Minimalist Maintenance At Duncan Meadows Produces Maximum Value

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by Rick Munro

On June 29 I had the pleasure of attending the media golf day for the BC Amateur Golf Championships to be held at Duncan Meadows Golf Course in Duncan, BC from July 12-17. 

As a part of the media day I had the opportunity to golf with course Superintendent Dave Brummitt.  Dave has been the Superintendent at Duncan Meadows for 13 years and in the golf maintenance business for 27. 

Prior to this day I had not played or even visited Duncan Meadows and what I saw truly impressed me. As I drove into the property the first thing I noticed was the number of beautiful gardens that were placed throughout the parking lot and around the clubhouse.

Upon closer inspection I found many native varieties of plants such as salal, Oregon grape and lavender. It was apparent that the people running this facility have a firm understanding of what it takes to produce an environmentally friendly golf facility. 

As I walked behind the clubhouse I saw an environmental oasis of freshly cut greens, tees and fairways surrounded by ponds that were supported by large buffer zones of un-maintained turf and aquatic emergent plants such as bulrushes and cattails.

Once Dave and I got out on the course and had a chance to talk he was telling me about some of the animals that frequent Duncan Meadows. Much to his chagrin a herd of Roosevelt elk spend time at the property albeit destroying newly planted trees and marking up the playing surfaces, particularly in the winter. 

Other mammals such as deer and river otter are also regular visitors to Duncan Meadows. There is certainly no shortage of habitat or native areas for animals to feel welcome.

We started our round on the 5th hole which meant the first shot of the day played over the irrigation pond, which at this time of the year was still quite full. Dave explained to me that what you see is what you get when it comes to irrigation water.

There are no underground wells or unlimited water sources feeding the pond. The water that was on the golf course that day was all he had to keep the course alive for the season.

As we made our way around the property I could see pumps with hoses running from one pond to the next, with all water eventually making it to the irrigation pond. In total there are 16 ponds on the property containing water that will likely be used for irrigation or dried up by the season’s end.

Given the dry weather we have been experiencing it was obvious that Brummitt did not have a lot to work with for an irrigation system. With many golf courses having the luxury of wall-to-wall irrigation, Brummitt has been charged with keeping the turf alive using a single row system.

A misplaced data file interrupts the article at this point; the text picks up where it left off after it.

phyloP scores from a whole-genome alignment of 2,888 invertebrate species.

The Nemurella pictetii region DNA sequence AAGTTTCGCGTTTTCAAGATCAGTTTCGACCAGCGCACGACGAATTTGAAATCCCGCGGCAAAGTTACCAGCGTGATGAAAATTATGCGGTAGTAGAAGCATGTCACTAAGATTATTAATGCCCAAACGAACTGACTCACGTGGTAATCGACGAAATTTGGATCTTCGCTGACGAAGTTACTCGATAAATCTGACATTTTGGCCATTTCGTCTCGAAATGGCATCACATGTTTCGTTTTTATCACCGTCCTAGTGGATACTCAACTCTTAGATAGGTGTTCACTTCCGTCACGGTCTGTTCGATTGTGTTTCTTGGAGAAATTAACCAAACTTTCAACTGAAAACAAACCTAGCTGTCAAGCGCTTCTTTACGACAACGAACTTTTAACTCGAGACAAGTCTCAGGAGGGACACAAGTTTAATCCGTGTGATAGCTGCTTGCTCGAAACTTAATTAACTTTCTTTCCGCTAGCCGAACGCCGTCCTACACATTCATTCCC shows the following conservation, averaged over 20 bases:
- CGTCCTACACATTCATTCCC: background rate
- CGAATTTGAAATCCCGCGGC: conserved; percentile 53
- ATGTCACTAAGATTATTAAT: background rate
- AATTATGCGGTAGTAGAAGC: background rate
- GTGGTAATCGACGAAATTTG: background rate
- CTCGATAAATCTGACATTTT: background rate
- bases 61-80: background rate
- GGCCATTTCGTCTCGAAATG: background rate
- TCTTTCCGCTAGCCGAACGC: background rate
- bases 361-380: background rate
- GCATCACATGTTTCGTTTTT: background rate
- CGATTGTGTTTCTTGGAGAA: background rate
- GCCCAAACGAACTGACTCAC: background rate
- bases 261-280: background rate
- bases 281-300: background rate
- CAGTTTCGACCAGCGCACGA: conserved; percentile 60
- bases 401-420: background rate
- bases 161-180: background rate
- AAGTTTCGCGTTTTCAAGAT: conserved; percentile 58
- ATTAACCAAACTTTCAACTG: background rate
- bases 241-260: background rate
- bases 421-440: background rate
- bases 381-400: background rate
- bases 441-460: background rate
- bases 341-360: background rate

This means that there is one row of sprinkler heads down the middle of each fairway with no sprinklers for the rough or periphery areas of the golf course.

Throughout the golf course are naturalized areas that are not touched by the maintenance crew leaving the property a wildlife haven for animals to live and golfers to appreciate. The contrast of the green fairways against the rugged look of the native areas is truly impressive.

I had the unfortunate opportunity to get a close look at many of the ponds on the course as I searched for my golf balls. All of the ponds seemed to be in great condition with very little if any algae buildup and clear water that was obviously suited for animals to drink while resting on the property.

Ponds that are full of algae are indicators of nutrient loading caused by inefficient or poor fertilizing practices. It was clear to me that Brummitt knows exactly what he is doing when it comes to harmonizing the golf course with the environment.

In a time of million dollar maintenance budgets and perfectly manicured golf courses a la Augusta National, credit must be given to the BCGA for choosing a wildlife sanctuary like Duncan Meadows to host one of the biggest tournaments of the year. 

The British Open style of maintenance employed by Superintendent Dave Brummitt and his staff is a wonderful demonstration of the beauty that can be accomplished using limited resources and extensive creativity. 

Duncan Meadows owner Ming Hui has a product he can certainly be proud of. Dave Brummitt is an environmental champion and a true credit to the golf Superintendent profession.

About The Writer:
Rick Munro has been working in the golf course maintenance and construction industry for the past 20 years and has professional certificates in Turfgrass Management, Environmental Management of the golf course as well as Golf Course Construction and Design from the University of Guelph.

Rick is the principal of an Environmental Consulting business called GREENSIDE Environmental Services set to start operations in April specializing in Audubon certification aid for golf courses.

He can be contacted at

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